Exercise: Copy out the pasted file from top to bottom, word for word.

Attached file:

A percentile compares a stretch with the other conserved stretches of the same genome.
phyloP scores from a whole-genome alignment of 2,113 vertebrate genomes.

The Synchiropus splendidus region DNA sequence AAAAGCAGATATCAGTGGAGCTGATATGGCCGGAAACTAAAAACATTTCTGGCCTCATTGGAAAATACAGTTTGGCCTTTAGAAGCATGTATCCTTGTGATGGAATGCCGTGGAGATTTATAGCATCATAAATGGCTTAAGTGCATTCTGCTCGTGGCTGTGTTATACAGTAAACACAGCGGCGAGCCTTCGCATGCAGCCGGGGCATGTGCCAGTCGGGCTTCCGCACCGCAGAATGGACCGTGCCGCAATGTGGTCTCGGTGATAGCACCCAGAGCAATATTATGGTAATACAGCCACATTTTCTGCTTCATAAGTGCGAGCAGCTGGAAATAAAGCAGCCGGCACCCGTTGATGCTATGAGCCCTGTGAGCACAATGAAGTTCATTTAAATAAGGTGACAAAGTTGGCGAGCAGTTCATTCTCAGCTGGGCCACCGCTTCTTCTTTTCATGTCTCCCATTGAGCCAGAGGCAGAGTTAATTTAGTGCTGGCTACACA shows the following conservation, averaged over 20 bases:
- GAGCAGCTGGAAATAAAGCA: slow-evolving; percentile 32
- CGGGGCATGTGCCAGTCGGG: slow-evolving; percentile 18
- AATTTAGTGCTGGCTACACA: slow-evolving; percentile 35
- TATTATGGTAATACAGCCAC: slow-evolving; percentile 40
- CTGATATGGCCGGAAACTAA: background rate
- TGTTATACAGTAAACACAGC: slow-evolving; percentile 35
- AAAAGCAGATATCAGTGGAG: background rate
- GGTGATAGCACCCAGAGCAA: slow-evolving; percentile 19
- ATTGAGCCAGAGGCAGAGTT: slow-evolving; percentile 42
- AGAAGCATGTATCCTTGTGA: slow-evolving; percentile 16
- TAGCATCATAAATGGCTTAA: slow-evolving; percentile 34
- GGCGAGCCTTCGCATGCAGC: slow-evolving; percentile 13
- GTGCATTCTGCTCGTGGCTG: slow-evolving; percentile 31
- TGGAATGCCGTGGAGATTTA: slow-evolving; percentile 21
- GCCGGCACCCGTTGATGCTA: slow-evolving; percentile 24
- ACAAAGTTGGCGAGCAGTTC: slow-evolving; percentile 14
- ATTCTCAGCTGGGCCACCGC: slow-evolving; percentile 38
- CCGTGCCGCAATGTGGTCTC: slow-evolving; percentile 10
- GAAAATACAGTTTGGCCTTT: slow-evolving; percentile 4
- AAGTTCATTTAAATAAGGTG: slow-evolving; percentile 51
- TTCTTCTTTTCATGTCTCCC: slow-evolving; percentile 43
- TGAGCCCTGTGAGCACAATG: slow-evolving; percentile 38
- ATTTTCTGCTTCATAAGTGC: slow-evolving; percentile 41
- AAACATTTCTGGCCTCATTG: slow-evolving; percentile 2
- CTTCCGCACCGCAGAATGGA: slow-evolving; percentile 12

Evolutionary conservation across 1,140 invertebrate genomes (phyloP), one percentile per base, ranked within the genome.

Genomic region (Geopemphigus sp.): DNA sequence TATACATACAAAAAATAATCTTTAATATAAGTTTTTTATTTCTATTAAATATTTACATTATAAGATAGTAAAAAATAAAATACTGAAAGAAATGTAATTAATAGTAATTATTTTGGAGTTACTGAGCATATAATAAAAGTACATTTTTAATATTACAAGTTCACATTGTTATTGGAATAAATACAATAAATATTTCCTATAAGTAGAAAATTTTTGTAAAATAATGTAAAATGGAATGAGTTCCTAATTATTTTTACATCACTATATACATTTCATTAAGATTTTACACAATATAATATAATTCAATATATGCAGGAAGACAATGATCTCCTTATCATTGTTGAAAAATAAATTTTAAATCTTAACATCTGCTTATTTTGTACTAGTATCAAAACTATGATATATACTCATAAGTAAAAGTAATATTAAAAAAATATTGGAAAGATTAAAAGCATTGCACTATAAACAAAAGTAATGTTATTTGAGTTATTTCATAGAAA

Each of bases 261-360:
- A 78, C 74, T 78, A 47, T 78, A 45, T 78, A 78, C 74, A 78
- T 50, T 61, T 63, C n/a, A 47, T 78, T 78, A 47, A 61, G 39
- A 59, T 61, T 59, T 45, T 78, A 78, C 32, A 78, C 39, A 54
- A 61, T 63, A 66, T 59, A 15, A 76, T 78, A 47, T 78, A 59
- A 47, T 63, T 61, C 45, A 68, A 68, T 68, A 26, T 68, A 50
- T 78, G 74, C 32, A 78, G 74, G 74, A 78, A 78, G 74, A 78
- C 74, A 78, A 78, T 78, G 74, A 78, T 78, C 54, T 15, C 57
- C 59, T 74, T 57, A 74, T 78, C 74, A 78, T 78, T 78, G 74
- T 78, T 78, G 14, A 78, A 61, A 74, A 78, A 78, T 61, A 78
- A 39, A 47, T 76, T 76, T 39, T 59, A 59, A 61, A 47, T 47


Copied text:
A percentile compares a stretch with the other conserved stretches of the same genome.
phyloP scores from a whole-genome alignment of 2,113 vertebrate genomes.

The Synchiropus splendidus region DNA sequence AAAAGCAGATATCAGTGGAGCTGATATGGCCGGAAACTAAAAACATTTCTGGCCTCATTGGAAAATACAGTTTGGCCTTTAGAAGCATGTATCCTTGTGATGGAATGCCGTGGAGATTTATAGCATCATAAATGGCTTAAGTGCATTCTGCTCGTGGCTGTGTTATACAGTAAACACAGCGGCGAGCCTTCGCATGCAGCCGGGGCATGTGCCAGTCGGGCTTCCGCACCGCAGAATGGACCGTGCCGCAATGTGGTCTCGGTGATAGCACCCAGAGCAATATTATGGTAATACAGCCACATTTTCTGCTTCATAAGTGCGAGCAGCTGGAAATAAAGCAGCCGGCACCCGTTGATGCTATGAGCCCTGTGAGCACAATGAAGTTCATTTAAATAAGGTGACAAAGTTGGCGAGCAGTTCATTCTCAGCTGGGCCACCGCTTCTTCTTTTCATGTCTCCCATTGAGCCAGAGGCAGAGTTAATTTAGTGCTGGCTACACA shows the following conservation, averaged over 20 bases:
- GAGCAGCTGGAAATAAAGCA: slow-evolving; percentile 32
- CGGGGCATGTGCCAGTCGGG: slow-evolving; percentile 18
- AATTTAGTGCTGGCTACACA: slow-evolving; percentile 35
- TATTATGGTAATACAGCCAC: slow-evolving; percentile 40
- CTGATATGGCCGGAAACTAA: background rate
- TGTTATACAGTAAACACAGC: slow-evolving; percentile 35
- AAAAGCAGATATCAGTGGAG: background rate
- GGTGATAGCACCCAGAGCAA: slow-evolving; percentile 19
- ATTGAGCCAGAGGCAGAGTT: slow-evolving; percentile 42
- AGAAGCATGTATCCTTGTGA: slow-evolving; percentile 16
- TAGCATCATAAATGGCTTAA: slow-evolving; percentile 34
- GGCGAGCCTTCGCATGCAGC: slow-evolving; percentile 13
- GTGCATTCTGCTCGTGGCTG: slow-evolving; percentile 31
- TGGAATGCCGTGGAGATTTA: slow-evolving; percentile 21
- GCCGGCACCCGTTGATGCTA: slow-evolving; percentile 24
- ACAAAGTTGGCGAGCAGTTC: slow-evolving; percentile 14
- ATTCTCAGCTGGGCCACCGC: slow-evolving; percentile 38
- CCGTGCCGCAATGTGGTCTC: slow-evolving; percentile 10
- GAAAATACAGTTTGGCCTTT: slow-evolving; percentile 4
- AAGTTCATTTAAATAAGGTG: slow-evolving; percentile 51
- TTCTTCTTTTCATGTCTCCC: slow-evolving; percentile 43
- TGAGCCCTGTGAGCACAATG: slow-evolving; percentile 38
- ATTTTCTGCTTCATAAGTGC: slow-evolving; percentile 41
- AAACATTTCTGGCCTCATTG: slow-evolving; percentile 2
- CTTCCGCACCGCAGAATGGA: slow-evolving; percentile 12

Evolutionary conservation across 1,140 invertebrate genomes (phyloP), one percentile per base, ranked within the genome.

Genomic region (Geopemphigus sp.): DNA sequence TATACATACAAAAAATAATCTTTAATATAAGTTTTTTATTTCTATTAAATATTTACATTATAAGATAGTAAAAAATAAAATACTGAAAGAAATGTAATTAATAGTAATTATTTTGGAGTTACTGAGCATATAATAAAAGTACATTTTTAATATTACAAGTTCACATTGTTATTGGAATAAATACAATAAATATTTCCTATAAGTAGAAAATTTTTGTAAAATAATGTAAAATGGAATGAGTTCCTAATTATTTTTACATCACTATATACATTTCATTAAGATTTTACACAATATAATATAATTCAATATATGCAGGAAGACAATGATCTCCTTATCATTGTTGAAAAATAAATTTTAAATCTTAACATCTGCTTATTTTGTACTAGTATCAAAACTATGATATATACTCATAAGTAAAAGTAATATTAAAAAAATATTGGAAAGATTAAAAGCATTGCACTATAAACAAAAGTAATGTTATTTGAGTTATTTCATAGAAA

Each of bases 261-360:
- A 78, C 74, T 78, A 47, T 78, A 45, T 78, A 78, C 74, A 78
- T 50, T 61, T 63, C n/a, A 47, T 78, T 78, A 47, A 61, G 39
- A 59, T 61, T 59, T 45, T 78, A 78, C 32, A 78, C 39, A 54
- A 61, T 63, A 66, T 59, A 15, A 76, T 78, A 47, T 78, A 59
- A 47, T 63, T 61, C 45, A 68, A 68, T 68, A 26, T 68, A 50
- T 78, G 74, C 32, A 78, G 74, G 74, A 78, A 78, G 74, A 78
- C 74, A 78, A 78, T 78, G 74, A 78, T 78, C 54, T 15, C 57
- C 59, T 74, T 57, A 74, T 78, C 74, A 78, T 78, T 78, G 74
- T 78, T 78, G 14, A 78, A 61, A 74, A 78, A 78, T 61, A 78
- A 39, A 47, T 76, T 76, T 39, T 59, A 59, A 61, A 47, T 47